Fish corrupt Carbon-14 dating
Danish Stone Age settlements may have been misdated by up to 2,000 years. In sites where people ate fish, there might well be errors in the Carbon-14 dating of clay vessels.
Danish Stone Age settlements may turn out to be hundreds, perhaps thousands, of years younger than we thought.
A physicist from Aarhus University has together with archaeologists at the Gottorp Castle Museum in Northern Germany made a startling discovery: if ancient people prepared their fish in clay vessels, it’s impossible to date this accurately.
It turns out that the widely-used Carbon-14 dating method may be up to 2,000 years off the mark.
”We had not expected to see an effect of 2,000 years. The discovery has some fairly frightening implications because it’s crucial to archaeology to have steady fixation points in the dating work. There’s probably no need to rewrite the history books, but it’s likely that they contain some incorrectly dated excavation sites, Associate Professor Felix Riede told Aarhus University’s newsletter Rømer.
“This is food for thought, especially in an old fishing nation like Denmark. In sites where people ate fish, we might see errors in the Carbon-14 dating of clay vessels.”
Fish contain less Carbon-14
This is due to the fact that fish contain less of the radioactive substance Carbon 14 if they have lived in hard water.
Hard water contains high levels of calcium carbonate. Carbonate contains carbon, including carbon-14. However, depending on ocean water circulation, fish and other living creatures can incorporate 'older' carbonate (with less carbon-14) into their bodies. When these organisms die and fossilise, they appear to be much older than they actually are.
And, strange as it may sound, this has an effect on the Carbon-14 content in the clay pots that were used for cooking fish.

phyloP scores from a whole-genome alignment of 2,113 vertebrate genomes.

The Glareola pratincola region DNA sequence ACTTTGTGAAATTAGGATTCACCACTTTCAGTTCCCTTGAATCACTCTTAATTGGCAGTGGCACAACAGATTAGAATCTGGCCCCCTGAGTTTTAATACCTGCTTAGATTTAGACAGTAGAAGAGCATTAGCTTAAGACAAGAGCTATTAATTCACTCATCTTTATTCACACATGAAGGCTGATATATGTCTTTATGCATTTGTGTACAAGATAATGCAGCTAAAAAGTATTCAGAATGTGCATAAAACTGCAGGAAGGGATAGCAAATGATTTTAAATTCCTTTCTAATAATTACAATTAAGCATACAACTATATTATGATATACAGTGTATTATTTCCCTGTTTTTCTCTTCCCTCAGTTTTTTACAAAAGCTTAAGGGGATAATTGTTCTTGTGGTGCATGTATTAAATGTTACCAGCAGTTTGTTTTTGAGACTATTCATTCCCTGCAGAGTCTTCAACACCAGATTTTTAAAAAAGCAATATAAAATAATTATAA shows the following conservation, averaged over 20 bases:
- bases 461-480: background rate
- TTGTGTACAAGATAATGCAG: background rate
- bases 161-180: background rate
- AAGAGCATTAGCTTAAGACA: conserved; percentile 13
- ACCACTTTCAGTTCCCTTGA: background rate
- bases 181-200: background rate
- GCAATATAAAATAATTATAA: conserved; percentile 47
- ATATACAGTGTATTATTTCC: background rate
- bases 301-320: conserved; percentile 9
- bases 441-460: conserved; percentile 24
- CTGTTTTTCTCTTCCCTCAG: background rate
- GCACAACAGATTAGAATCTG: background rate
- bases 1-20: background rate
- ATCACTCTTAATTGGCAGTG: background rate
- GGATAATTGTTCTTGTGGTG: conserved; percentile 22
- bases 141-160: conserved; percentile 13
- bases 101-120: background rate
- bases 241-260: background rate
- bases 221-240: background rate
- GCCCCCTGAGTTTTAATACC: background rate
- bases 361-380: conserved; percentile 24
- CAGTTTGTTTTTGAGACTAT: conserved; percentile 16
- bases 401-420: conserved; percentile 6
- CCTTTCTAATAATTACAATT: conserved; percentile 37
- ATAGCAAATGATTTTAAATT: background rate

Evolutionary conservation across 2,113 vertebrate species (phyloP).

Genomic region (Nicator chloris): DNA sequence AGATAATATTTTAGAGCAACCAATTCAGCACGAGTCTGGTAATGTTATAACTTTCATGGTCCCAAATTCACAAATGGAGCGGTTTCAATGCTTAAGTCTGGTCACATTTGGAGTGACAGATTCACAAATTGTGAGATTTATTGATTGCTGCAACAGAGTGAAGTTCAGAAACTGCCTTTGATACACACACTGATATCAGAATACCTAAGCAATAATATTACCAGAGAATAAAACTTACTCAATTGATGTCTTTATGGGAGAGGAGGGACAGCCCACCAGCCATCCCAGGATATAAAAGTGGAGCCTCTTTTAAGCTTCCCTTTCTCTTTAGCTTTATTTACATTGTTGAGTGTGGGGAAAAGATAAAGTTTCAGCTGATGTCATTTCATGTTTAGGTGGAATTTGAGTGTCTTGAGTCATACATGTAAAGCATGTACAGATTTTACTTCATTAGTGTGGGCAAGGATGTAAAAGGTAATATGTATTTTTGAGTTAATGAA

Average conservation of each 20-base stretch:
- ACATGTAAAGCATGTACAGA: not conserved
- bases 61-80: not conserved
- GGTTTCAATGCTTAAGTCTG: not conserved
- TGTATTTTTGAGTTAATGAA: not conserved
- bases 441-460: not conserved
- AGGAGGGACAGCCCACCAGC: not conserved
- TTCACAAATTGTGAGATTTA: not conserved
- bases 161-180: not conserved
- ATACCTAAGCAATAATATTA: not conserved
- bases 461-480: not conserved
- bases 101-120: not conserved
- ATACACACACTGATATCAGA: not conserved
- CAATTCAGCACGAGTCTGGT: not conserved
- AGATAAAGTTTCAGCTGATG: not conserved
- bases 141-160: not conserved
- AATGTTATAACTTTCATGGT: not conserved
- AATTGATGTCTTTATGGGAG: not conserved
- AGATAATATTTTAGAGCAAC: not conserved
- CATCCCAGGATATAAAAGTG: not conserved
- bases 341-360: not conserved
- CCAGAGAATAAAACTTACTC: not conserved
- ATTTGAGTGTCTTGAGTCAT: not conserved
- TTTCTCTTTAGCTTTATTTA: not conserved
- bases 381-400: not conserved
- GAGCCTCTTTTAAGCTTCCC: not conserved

Carbon-14 dating measures how much of the radioactive substance Carbon-14 there is left in a sample. The less there is left, the older the sample.
Danish Stone Age people had a diet rich in fish, so there is a great risk that errors have been made in the dating of an unknown number of settlements. This could mean that we have an inaccurate picture of how ancient culture developed in and around Denmark.
”An error of a couple of hundred years isn’t too bad when you’re dating finds from the Early Stone Age. But an error of 2,000 years is of great importance,” says Riede.
A result of creative experiments
Before they started on the research project, the archaeologists were fully aware that dating of fish is subject to a large margin of error. They just didn’t know how big it was, nor how fish affect the Carbon-14 contents in the clay vessels that they were prepared in.
An experiment made things clearer:
- The archaeologists created a clay vessel of the kind that was used in the Stone Age.
- They placed it over a fire and prepared a fish dish in it.
- They made sure that some of it stuck to the pot.
- They then Carbon-14 dated the pot and the burnt crust at the bottom of the pot. The dating showed that the pot and the burnt fish, Carbon-14-wise, were 700 years old.
This gave the archaeologists reason to believe that they should take care not to rely too much on the Carbon-14 dating method.
Translated by: Dann Vinther